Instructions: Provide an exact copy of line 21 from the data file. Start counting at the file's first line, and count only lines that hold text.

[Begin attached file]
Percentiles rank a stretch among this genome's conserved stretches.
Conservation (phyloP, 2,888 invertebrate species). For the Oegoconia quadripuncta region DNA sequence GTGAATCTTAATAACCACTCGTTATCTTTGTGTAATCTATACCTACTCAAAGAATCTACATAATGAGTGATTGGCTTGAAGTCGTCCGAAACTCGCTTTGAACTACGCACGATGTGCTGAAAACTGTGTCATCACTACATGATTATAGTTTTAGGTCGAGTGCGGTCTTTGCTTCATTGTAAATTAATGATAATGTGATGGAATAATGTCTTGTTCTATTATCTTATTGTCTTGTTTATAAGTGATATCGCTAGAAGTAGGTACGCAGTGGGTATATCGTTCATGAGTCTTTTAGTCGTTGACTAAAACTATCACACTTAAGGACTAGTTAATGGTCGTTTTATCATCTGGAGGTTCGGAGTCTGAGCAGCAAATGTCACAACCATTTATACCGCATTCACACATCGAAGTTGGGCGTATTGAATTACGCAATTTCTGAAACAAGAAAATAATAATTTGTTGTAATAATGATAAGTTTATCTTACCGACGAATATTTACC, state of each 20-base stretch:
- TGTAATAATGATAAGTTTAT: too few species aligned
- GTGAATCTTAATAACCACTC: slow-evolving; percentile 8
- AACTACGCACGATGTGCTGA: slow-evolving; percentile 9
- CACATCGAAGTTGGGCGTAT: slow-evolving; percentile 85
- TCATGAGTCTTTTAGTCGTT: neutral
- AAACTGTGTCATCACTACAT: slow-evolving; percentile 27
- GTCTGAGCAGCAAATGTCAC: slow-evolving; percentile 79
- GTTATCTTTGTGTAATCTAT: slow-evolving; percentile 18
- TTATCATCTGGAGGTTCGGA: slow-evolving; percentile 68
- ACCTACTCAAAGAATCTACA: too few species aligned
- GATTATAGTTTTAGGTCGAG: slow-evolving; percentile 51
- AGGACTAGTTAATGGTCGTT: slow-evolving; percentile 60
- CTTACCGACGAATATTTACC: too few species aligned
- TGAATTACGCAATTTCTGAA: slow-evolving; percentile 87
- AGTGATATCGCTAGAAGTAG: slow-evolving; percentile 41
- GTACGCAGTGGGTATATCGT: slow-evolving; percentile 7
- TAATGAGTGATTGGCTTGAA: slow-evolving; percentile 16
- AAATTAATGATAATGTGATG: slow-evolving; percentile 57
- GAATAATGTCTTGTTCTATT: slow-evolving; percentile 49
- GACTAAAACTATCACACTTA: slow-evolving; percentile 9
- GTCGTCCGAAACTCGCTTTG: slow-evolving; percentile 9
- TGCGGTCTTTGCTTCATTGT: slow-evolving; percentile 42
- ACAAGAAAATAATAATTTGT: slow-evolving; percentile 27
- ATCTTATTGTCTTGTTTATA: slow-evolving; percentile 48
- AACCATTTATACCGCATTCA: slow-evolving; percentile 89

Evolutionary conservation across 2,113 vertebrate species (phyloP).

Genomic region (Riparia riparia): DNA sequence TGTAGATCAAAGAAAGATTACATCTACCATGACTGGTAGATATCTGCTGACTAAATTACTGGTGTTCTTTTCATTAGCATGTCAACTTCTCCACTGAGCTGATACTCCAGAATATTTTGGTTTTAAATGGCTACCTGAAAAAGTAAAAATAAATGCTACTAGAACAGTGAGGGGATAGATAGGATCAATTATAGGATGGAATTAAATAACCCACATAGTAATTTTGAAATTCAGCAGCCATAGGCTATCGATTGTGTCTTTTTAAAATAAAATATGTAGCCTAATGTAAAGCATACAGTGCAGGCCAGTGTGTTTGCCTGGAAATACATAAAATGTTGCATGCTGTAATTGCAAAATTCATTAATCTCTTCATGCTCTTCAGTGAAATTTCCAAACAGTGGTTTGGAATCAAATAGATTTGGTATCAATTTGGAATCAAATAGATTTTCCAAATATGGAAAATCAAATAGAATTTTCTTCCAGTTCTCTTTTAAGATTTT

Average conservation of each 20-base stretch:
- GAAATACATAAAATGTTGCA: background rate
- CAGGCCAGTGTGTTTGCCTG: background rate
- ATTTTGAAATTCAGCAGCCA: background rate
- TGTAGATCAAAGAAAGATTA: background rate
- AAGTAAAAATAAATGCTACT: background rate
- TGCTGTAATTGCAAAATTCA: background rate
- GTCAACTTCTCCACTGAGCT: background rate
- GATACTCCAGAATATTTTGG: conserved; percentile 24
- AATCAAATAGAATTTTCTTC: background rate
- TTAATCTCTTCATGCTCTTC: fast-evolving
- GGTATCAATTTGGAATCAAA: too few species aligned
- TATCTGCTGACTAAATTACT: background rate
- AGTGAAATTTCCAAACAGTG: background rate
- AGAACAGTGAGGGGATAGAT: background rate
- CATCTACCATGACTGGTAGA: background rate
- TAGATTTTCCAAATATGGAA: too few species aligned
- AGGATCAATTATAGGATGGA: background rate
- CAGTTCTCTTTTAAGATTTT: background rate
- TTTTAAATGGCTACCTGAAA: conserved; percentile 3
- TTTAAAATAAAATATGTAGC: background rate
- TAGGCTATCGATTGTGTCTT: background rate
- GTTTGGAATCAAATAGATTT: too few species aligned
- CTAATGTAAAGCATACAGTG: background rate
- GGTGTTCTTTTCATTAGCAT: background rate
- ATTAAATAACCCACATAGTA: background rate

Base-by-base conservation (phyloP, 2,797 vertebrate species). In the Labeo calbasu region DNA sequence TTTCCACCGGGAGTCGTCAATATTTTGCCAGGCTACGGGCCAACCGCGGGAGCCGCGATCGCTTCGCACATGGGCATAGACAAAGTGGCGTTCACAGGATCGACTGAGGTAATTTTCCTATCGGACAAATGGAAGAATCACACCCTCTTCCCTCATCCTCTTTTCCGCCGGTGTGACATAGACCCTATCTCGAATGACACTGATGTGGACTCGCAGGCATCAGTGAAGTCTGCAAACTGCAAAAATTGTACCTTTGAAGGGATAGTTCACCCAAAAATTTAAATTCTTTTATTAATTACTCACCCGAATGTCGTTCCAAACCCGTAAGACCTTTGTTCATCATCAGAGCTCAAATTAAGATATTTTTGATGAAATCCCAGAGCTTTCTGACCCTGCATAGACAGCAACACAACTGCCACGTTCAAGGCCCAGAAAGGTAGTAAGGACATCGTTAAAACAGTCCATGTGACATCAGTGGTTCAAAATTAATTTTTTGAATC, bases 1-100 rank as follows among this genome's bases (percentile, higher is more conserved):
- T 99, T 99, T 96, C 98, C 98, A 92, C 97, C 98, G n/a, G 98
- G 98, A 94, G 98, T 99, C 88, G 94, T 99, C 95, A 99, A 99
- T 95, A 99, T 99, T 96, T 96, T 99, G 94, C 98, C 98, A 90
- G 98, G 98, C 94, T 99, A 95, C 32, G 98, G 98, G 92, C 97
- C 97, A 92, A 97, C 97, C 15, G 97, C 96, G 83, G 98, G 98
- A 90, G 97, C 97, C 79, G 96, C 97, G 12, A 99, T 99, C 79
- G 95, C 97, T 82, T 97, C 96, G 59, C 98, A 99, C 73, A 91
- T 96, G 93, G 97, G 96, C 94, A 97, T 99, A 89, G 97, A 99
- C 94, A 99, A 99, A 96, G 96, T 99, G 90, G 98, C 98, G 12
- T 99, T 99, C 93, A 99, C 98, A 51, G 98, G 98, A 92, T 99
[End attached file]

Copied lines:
- GAATAATGTCTTGTTCTATT: slow-evolving; percentile 49